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Finance: The perfect investment for retirees

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Finance: The perfect investment for retirees | The Thaiger
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PHUKET: The headlines for the past few weeks have not been pleasant. Stocks have been dropping, oil crashed and if that wasn’t bad enough we had the Ebola crisis. When news like this hits, some people want to run and hide, but I look at it as an opportunity to put money to work. I never invest 100% of my money and like to have cash set to one side for when an opportunity presents itself.

Now most people don’t realize this, but the US is the largest energy producer in the world. This year, it eclipsed both Saudi Arabia and Russia as the top producer of both crude oil and natural gas. The US now produces over 11 million barrels of oil per day. This is one of the reasons why oil prices have dropped from over US$100 to US$80. The fact is that the world is awash in oil. With so much oil out there, there’s no need for high oil prices.

However, as oil prices drop, that’s bad news for oil companies. This means that they are now getting less money for every barrel of crude oil that they sell. And that’s precisely why I’m staying away from oil companies.

Instead, I’m focusing on energy infrastructure companies. These are the companies that run the “toll-roads” that connect the crude oil straight out of the ground to the refineries that refine it, to the pipelines that transport the finished product.

Right now, my clients and I are buying into the Alerian MLP ETF and this is being added to my long-term ETF portfolio. I see this ETF as the best way to capitalize on the energy boom in the US.

The Alerian MLP ETF comprises the companies that own these assets. As oil supplies increase, more pipelines, storage tanks, and processing centers are required to connect oil reserves to industrial regions. Over the next 25 years, an estimated US$250 billion will be spent on energy infrastructure.

The best part about energy infrastructure assets is that they are not dependent on the price of oil. Instead, their business model is based on volume, not on the price of oil or natural gas. This is why the Alerian MLP ETF is so attractive.

The other thing I like about energy infrastructure assets is that they are their own monopoly. In other words, once a pipeline is built there won’t be another pipeline built right alongside it. As a lot of folks in the US know, getting approval for pipelines is not easy. The largest pipeline planned in northern Amercia, the Keystone XL, which would bring crude oil from Canada to the Gulf of Mexico, remains bogged down in political wrangling between Republicans and Democrats.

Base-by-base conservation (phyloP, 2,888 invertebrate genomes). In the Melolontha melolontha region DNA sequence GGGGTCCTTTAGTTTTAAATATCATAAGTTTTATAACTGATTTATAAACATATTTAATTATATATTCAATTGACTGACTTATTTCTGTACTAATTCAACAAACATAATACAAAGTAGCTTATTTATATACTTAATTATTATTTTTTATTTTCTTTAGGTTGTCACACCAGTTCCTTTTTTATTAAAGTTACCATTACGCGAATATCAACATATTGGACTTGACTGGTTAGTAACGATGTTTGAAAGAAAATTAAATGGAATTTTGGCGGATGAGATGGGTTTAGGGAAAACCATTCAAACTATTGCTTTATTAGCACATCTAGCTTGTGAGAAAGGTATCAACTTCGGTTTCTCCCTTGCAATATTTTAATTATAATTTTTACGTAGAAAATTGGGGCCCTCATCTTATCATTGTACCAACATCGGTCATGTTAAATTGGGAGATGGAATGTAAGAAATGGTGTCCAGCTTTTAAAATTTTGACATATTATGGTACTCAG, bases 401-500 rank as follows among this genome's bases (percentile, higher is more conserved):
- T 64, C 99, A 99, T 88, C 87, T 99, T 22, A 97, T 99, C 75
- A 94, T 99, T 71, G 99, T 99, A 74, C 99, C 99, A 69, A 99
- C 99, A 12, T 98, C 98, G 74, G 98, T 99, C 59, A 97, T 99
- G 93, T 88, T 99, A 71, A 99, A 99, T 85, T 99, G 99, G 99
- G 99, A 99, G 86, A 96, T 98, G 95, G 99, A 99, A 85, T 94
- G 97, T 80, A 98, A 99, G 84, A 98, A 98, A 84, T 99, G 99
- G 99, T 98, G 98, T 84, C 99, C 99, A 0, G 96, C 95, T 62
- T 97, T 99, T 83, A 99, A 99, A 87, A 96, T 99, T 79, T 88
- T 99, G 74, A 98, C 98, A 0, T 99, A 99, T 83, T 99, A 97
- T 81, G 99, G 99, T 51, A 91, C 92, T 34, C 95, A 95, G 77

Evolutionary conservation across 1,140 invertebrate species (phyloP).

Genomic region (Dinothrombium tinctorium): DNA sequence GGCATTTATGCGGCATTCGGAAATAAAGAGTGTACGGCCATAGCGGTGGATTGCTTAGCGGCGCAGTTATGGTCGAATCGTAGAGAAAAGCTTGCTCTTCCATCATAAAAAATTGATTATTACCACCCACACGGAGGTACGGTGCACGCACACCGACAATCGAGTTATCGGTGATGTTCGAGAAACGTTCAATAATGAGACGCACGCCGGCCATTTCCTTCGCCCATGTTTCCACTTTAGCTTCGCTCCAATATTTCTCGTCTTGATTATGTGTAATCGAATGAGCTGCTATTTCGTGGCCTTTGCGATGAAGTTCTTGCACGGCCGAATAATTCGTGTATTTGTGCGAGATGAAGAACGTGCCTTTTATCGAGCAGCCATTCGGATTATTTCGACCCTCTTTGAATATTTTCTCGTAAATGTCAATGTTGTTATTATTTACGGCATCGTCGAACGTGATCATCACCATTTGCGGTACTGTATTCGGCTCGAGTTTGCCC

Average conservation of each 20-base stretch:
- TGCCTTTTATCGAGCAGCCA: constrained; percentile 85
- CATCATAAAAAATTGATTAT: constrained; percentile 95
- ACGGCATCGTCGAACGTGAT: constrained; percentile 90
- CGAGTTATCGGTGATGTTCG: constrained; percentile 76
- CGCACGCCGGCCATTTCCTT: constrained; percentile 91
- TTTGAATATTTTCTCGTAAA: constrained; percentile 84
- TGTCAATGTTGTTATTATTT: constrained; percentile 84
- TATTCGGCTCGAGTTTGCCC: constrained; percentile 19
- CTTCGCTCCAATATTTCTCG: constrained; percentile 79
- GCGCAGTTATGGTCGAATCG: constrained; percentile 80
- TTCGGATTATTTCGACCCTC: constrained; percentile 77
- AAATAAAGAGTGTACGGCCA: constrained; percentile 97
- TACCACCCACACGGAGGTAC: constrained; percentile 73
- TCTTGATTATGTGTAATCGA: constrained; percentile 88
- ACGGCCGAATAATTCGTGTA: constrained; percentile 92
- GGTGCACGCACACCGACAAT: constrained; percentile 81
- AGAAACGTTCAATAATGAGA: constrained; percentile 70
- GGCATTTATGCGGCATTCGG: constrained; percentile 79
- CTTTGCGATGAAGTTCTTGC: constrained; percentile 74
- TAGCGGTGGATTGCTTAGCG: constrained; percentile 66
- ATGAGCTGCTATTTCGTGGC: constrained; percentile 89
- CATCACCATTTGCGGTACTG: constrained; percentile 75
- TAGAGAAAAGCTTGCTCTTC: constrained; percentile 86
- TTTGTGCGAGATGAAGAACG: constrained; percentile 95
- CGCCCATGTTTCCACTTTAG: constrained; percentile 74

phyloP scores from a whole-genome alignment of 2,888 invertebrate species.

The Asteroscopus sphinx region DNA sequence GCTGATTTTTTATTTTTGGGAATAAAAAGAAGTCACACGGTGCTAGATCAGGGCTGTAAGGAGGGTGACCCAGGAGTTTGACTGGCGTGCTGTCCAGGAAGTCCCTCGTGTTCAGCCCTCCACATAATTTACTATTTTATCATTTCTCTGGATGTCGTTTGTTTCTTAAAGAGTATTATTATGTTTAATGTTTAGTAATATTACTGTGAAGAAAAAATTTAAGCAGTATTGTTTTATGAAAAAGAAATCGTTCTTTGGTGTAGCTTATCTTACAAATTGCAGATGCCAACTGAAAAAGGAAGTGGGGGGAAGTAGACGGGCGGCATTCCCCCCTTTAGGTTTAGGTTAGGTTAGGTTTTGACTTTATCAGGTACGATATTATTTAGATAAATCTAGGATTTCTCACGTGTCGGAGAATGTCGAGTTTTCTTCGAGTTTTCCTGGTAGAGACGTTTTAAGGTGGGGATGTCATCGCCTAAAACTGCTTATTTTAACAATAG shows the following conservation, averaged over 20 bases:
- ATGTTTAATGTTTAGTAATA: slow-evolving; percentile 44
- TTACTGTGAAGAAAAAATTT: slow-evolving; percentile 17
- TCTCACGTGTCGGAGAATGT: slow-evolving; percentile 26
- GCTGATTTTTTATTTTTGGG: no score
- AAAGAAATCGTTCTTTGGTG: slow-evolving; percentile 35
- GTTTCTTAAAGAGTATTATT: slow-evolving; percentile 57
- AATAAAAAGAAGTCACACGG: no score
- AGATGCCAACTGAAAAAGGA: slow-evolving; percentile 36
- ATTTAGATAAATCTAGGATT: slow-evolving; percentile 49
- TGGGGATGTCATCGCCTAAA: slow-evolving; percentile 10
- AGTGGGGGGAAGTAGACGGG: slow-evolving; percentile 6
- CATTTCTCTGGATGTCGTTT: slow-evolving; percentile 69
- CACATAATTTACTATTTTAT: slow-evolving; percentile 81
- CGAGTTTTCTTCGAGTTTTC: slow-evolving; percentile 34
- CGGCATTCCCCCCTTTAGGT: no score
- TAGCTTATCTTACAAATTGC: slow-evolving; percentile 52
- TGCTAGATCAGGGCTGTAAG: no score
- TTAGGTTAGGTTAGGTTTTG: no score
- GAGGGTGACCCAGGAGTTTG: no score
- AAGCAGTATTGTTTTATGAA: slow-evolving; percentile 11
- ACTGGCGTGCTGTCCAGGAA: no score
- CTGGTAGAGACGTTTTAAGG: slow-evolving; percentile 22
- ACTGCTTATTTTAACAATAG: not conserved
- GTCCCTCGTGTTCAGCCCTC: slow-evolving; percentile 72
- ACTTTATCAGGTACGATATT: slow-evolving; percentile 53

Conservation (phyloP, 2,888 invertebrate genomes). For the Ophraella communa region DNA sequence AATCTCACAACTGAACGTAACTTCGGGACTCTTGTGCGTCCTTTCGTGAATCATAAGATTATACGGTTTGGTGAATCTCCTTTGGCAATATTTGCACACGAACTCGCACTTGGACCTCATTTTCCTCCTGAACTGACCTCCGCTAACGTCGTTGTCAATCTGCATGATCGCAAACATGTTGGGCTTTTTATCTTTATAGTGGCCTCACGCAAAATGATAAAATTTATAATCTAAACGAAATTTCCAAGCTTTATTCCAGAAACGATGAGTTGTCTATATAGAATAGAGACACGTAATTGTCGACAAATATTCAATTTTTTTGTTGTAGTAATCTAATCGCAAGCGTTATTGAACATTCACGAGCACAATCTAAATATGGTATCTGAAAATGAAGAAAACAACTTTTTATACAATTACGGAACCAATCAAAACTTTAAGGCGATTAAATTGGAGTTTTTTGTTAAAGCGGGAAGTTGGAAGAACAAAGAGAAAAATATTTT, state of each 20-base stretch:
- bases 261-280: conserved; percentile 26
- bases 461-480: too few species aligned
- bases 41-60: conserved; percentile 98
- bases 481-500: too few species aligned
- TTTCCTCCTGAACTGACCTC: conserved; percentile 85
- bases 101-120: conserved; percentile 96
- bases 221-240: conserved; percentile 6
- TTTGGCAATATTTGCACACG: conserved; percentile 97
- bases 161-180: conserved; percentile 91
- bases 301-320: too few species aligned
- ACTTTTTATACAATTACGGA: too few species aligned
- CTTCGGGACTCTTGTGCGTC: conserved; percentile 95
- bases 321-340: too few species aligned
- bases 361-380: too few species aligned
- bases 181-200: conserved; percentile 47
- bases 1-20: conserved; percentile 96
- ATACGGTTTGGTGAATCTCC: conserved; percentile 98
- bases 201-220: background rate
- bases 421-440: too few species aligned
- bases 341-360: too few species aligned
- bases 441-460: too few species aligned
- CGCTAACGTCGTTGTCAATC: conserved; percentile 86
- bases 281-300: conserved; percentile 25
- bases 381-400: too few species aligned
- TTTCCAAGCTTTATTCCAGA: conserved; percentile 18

For retirees, the Alerian MLP ETF is perfect because it provides inflation protection. There’s nothing better than owning real assets like pipelines, storage tanks and processing centers. The income that investors get is driven by the stable cash flows that these assets generate. These assets don’t care what the stock or bond markets are doing, they make money regardless.

Since the Alerian MLP ETF was formed in August 2010, it has delivered a 12.71% annual return to investors. Had you invested US$10,000 at inception, you would have US$16,338 today.

The Alerian MLP ETF has over US$9bn in assets and its top holdings include the premier energy infrastructure companies in the US. By buying the Alerian MLP ETF, one holds interests in MLPs such as Kinder Morgan Energy Partners, Enterprise Products Partners, and Energy Transfer Partners. One could buy these individually, but in point of fact the Alerian MLP ETF does all of that for you and gives you much broader diversification. Altogether, the Alerian MLP ETF has 25 energy infrastructure MLPs in its portfolio.

For US investors, there are no K-1s or complicated tax reporting documents and there is no leverage. This is important and gives one peace of mind. That’s why in today’s market, with fear starting to rear its ugly head, I see the Alerian MLP ETF as a great place to park some money. It’s certainly a much better investment than gold and one that pays you a regular quarterly dividend. Now, that’s what I call sleeping better at night.

Don Freeman is president of Freeman Capital Management, an independent US Registered Investment Advisor. He has over 20 years’ experience and provides personal financial planning and wealth management to expatriates living in Phuket. Specializing in UK and US pension transfers.
Call 089-970-5795 or email: freemancapital@gmail.com

— Don Freeman

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Governments & old media versus social media – who will win? | VIDEO

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Governments & old media versus social media – who will win? | VIDEO | The Thaiger